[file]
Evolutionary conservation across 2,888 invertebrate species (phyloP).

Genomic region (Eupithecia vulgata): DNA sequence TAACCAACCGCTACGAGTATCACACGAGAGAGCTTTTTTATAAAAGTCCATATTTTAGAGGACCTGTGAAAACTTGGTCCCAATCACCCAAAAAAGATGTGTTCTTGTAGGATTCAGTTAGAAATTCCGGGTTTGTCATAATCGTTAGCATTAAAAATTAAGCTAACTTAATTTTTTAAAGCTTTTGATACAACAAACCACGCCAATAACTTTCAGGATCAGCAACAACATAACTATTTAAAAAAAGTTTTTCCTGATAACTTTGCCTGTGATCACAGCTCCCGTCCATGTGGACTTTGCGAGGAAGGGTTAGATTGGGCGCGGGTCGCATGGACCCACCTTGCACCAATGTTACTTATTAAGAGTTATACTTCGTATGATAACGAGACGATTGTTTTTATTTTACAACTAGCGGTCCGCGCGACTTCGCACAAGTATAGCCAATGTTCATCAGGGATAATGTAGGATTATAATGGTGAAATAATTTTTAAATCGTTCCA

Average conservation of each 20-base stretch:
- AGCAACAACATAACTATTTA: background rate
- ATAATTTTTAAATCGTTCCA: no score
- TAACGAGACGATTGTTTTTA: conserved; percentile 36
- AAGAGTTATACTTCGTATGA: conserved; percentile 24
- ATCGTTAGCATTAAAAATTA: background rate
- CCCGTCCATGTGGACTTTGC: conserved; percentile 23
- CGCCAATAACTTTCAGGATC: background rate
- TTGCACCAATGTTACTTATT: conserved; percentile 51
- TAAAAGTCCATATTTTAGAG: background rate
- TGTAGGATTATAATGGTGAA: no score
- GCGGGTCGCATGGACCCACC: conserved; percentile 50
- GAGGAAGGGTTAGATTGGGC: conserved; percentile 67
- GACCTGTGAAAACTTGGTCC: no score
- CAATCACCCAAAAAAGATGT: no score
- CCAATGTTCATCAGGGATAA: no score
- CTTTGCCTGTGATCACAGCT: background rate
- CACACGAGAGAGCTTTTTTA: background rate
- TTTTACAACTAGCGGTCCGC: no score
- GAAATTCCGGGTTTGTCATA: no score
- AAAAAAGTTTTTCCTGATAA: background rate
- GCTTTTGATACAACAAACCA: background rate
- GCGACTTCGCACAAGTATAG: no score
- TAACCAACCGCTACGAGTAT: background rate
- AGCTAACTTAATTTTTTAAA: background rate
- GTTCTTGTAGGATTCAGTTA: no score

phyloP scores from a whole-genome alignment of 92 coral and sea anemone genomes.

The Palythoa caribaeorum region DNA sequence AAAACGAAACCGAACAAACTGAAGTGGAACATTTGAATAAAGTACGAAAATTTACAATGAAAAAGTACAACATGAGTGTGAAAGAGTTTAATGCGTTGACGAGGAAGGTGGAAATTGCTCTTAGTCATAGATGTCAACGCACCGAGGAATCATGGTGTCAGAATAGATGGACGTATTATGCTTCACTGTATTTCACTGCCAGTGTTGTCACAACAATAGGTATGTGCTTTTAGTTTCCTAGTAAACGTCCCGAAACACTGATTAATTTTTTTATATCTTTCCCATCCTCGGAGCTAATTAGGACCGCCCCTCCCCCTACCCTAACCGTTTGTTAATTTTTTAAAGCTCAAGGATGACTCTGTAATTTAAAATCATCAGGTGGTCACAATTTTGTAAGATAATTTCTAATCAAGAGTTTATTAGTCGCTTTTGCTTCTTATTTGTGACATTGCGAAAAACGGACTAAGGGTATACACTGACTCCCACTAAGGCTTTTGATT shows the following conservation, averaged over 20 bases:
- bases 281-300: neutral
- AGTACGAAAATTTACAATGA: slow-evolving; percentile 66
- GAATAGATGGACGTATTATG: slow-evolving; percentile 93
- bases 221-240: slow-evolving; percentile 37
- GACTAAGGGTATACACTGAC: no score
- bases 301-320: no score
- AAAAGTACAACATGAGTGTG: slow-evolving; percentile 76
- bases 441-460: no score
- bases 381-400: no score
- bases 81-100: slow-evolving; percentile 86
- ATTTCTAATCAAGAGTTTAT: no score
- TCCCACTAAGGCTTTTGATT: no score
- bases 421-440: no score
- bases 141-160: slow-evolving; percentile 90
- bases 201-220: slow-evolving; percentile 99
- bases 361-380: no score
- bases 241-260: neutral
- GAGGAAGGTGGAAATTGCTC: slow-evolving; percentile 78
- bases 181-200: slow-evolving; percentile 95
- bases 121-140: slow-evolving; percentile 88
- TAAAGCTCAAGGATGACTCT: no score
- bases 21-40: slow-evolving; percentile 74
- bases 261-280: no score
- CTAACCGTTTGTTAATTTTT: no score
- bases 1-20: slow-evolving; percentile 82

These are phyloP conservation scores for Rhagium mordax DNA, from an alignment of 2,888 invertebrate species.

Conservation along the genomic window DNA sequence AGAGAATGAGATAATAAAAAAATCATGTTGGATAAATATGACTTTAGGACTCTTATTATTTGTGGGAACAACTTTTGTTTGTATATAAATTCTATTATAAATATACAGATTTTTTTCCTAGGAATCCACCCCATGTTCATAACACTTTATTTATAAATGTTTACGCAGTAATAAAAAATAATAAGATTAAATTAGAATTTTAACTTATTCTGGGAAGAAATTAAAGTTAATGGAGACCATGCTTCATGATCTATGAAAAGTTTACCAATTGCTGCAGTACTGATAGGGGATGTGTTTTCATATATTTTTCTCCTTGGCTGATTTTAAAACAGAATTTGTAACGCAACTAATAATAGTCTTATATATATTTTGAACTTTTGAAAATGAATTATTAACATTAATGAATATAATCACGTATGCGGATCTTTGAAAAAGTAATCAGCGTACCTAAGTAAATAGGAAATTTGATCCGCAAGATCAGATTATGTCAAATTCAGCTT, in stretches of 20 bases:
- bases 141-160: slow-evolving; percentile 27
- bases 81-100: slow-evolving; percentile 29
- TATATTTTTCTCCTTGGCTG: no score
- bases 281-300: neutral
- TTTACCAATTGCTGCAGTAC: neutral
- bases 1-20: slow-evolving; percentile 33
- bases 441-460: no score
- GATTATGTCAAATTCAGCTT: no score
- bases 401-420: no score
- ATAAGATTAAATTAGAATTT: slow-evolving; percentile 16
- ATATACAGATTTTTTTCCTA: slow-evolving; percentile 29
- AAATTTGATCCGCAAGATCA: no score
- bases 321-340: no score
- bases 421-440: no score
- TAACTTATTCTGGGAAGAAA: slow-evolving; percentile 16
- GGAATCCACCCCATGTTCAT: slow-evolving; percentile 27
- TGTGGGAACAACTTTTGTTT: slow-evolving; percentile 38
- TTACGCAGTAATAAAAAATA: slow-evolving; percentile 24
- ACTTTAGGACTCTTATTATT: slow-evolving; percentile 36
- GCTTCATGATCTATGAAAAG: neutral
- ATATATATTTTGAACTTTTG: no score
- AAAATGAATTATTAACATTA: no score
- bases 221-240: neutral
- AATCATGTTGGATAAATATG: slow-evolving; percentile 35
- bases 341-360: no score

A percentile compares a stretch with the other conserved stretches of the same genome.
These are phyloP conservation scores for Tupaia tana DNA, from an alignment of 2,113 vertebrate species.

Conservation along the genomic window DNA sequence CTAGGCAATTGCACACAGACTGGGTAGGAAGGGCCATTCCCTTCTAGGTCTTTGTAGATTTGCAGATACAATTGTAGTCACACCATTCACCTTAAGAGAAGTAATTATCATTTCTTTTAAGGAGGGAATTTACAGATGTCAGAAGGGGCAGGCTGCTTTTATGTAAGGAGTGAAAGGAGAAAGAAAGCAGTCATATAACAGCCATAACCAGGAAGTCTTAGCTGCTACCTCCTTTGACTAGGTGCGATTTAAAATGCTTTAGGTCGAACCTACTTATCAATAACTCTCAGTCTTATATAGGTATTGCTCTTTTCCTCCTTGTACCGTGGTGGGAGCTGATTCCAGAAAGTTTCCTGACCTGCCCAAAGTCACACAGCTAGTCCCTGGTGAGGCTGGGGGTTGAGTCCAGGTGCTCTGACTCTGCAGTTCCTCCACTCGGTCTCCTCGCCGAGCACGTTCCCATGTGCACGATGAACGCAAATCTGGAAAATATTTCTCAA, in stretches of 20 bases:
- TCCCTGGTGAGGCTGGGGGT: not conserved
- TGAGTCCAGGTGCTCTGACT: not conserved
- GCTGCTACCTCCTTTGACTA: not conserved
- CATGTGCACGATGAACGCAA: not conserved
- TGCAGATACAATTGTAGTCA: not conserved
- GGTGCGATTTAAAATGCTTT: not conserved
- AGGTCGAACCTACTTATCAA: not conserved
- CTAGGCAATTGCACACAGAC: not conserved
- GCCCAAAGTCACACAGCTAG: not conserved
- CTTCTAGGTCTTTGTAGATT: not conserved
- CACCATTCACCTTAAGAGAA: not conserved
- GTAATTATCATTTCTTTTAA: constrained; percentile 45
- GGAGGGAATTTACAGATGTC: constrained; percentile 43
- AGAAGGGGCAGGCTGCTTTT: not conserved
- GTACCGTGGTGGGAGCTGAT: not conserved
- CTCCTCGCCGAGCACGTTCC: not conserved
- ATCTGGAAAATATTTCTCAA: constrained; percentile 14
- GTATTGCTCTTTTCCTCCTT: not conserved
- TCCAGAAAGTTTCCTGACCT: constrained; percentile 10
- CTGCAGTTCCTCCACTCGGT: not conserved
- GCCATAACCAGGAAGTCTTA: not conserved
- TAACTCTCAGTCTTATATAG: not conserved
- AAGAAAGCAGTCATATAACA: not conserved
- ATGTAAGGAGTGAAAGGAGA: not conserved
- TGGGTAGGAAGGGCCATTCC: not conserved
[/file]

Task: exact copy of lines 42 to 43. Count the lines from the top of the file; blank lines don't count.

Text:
- TCCCACTAAGGCTTTTGATT: no score
- bases 421-440: no score